The Schlumberger Adventure by Anne Gruner Schlumberger

  1. The story and people behind the incredible success of drilling and surveying giant Schlumberger. “Conrad was a physicist, idealist, dreamer, man of ideas, and Marcel an engineer, pragmatist  inventor, man of action. They complemented each other perfectly. Together they were able to orchestrate time, talent, and opportunity to put science to work for mankind. In the interest of identifying the hiding places of the world’s storehouse of minerals, they devised ways to measure the earth’s interior parameters in new and effective ways. Their discoveries and inventions made possible and practical the modern industry that now explores for and produces petroleum. In fact, it is fair to say that much of the world’s oil and gas reserves have been identified by methods the Schlumbergers pioneered. Likewise, and not incidentally, their work revolutionized the science of subsurface geology. Their findings, the fruit of their technology, resulted in a quantum leap in scientific understanding of how the earth is constructed and composed. The same technology that has explored the earth’s crust has since given rise to other technologies that have helped to make possible the exploration of space.” Both Conrad and Marcel possessed qualities of leadership that inspired others to follow gladly and meet willingly the most awesome challenges in the interest of their cause
Key Takeaways
  1. Schlumberger made its mark by surveying land for potential oil sites. The black box, or potentiometer, was their breakthrough. It made geophysical measurements based on electrical properties. The grains that made up the rocks might act as insulators, but the electrical conductivity of the rocks was in proportion to the grater or lesser degree of salinity in the water that impregnated them. Therefore, the map of potentials could show significant contrasts even when sub-surface contained no conductive deposits. As the resistivity of porous rocks impregnated with oil or gas was greater than the resistivity of those rocks filled with water, the bore could distinguish between different kinds of strata – this was the birth of “electrical coring”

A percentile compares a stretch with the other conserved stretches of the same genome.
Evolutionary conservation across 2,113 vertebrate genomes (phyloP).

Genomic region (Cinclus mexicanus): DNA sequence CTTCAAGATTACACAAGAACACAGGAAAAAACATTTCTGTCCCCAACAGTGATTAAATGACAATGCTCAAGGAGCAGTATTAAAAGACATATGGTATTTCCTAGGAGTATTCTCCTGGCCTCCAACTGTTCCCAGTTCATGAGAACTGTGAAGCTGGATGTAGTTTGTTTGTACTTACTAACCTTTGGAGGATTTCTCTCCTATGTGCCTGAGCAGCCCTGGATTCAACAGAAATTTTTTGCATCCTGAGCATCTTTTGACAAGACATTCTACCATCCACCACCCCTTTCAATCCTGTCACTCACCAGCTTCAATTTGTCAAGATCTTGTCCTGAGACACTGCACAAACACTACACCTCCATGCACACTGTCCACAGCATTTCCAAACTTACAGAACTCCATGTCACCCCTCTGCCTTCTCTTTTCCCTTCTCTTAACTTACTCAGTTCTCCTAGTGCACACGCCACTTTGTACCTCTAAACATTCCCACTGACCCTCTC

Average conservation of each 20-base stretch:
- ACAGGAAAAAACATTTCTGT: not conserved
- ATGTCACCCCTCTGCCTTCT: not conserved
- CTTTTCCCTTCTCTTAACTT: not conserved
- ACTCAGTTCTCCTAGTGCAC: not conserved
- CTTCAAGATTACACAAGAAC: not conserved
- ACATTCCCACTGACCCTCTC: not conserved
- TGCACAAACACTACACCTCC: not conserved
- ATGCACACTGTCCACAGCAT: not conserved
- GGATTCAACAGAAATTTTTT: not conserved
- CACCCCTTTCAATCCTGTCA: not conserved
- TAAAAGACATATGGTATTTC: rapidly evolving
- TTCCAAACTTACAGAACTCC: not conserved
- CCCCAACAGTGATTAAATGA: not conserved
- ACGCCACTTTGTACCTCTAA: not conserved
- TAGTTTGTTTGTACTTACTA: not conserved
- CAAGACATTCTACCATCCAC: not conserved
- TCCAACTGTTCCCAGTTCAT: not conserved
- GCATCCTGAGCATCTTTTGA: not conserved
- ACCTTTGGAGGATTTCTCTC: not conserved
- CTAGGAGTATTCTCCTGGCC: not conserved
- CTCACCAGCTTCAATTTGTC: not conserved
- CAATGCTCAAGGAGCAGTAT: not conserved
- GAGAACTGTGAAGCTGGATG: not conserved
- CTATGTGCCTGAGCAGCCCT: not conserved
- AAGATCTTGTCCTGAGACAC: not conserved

2. Schlumberger motto: “Wherever the drill goes, Schlumberger goes” and “First in the field, first in research.”
  3. If the convergence of the scientific and commercial viewpoints is too difficult, it is better to opt for the viewpoint of science. What is essential is that you keep your strength and your serene confidence in the results already acquired and which you must not let go. Science is a great force for peace, for the individual as well as for humanity.
  4. Conrad’s job as a professor was perfect as it gave him plenty of long vacations to read, think and experiment
  5. Father’s involvement: “I agree to disburse my sons Conrad and Marcel the funds necessary for research study in view of determining the nature of the subsurface, in amounts not exceeding five hundred thousand francs. On their part, my sons will agree not to disperse their efforts, and to abstain from research or inventions in other fields  The field of activity is vast enough to satisfy their inventive genius by its investigation: they must devote themselves to it entirely. The scientific interest in research must take precedence over financial interest. I will be kept informed and will be able to express my opinion as to important directions and expenditures to be made or not to be made. The sums disbursed by me are a contribution on my part to primarily scientific and secondary practical work which I consider to be of the highest value and in which I take an interest. Marcel will bring to Conrad his remarkable competence as an engineer and his common sense. Conrad, for his part, will be the wise physicist. I will support them.”
  6. Like Carnegie, the Schlumbergers hired specialists early on that their competitor’s thought were worthless/superfluous. “There were too many parasitic currents, too many disturbing elements; the task was to understand them and to eliminate their interference. IN this situation, an increase of personnel would have been superfluous, and as for employing a full-time geologist, that would have seemed like an uncalled for expense.